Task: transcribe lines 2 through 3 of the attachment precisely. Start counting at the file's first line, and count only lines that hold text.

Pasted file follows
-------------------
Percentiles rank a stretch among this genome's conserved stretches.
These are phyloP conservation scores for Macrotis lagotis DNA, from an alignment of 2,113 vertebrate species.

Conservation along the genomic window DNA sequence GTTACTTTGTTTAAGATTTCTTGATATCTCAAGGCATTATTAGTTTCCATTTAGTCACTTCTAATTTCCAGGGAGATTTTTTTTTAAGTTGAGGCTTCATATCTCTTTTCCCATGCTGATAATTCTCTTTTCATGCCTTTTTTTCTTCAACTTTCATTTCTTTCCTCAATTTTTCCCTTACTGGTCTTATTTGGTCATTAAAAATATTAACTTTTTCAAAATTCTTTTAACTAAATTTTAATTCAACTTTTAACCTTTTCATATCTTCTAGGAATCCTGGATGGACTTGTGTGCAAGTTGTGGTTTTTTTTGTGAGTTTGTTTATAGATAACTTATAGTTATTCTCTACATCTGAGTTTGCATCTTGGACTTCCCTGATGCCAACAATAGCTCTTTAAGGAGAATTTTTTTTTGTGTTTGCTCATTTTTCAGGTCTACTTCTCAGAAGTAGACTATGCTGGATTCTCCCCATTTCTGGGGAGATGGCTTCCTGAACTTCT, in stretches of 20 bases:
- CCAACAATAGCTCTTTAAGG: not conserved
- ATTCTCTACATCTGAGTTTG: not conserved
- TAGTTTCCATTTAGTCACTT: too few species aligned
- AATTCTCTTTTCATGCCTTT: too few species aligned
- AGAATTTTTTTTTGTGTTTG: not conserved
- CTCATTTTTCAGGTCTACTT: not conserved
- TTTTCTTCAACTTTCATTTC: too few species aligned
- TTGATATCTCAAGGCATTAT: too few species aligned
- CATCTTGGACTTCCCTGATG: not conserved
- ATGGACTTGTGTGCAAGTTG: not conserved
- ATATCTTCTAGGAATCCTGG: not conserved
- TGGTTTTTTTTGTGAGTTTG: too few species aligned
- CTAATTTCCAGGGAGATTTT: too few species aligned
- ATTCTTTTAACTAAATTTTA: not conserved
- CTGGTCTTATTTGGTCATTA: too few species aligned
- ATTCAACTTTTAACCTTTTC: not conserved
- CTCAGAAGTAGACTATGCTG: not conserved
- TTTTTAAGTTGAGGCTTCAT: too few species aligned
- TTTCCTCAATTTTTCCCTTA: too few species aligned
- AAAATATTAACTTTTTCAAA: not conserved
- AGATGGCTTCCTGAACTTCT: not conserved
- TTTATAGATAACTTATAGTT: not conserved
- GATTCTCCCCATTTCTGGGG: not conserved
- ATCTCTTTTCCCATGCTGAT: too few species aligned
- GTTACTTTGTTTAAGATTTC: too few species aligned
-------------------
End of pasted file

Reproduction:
These are phyloP conservation scores for Macrotis lagotis DNA, from an alignment of 2,113 vertebrate species.

Conservation along the genomic window DNA sequence GTTACTTTGTTTAAGATTTCTTGATATCTCAAGGCATTATTAGTTTCCATTTAGTCACTTCTAATTTCCAGGGAGATTTTTTTTTAAGTTGAGGCTTCATATCTCTTTTCCCATGCTGATAATTCTCTTTTCATGCCTTTTTTTCTTCAACTTTCATTTCTTTCCTCAATTTTTCCCTTACTGGTCTTATTTGGTCATTAAAAATATTAACTTTTTCAAAATTCTTTTAACTAAATTTTAATTCAACTTTTAACCTTTTCATATCTTCTAGGAATCCTGGATGGACTTGTGTGCAAGTTGTGGTTTTTTTTGTGAGTTTGTTTATAGATAACTTATAGTTATTCTCTACATCTGAGTTTGCATCTTGGACTTCCCTGATGCCAACAATAGCTCTTTAAGGAGAATTTTTTTTTGTGTTTGCTCATTTTTCAGGTCTACTTCTCAGAAGTAGACTATGCTGGATTCTCCCCATTTCTGGGGAGATGGCTTCCTGAACTTCT, in stretches of 20 bases: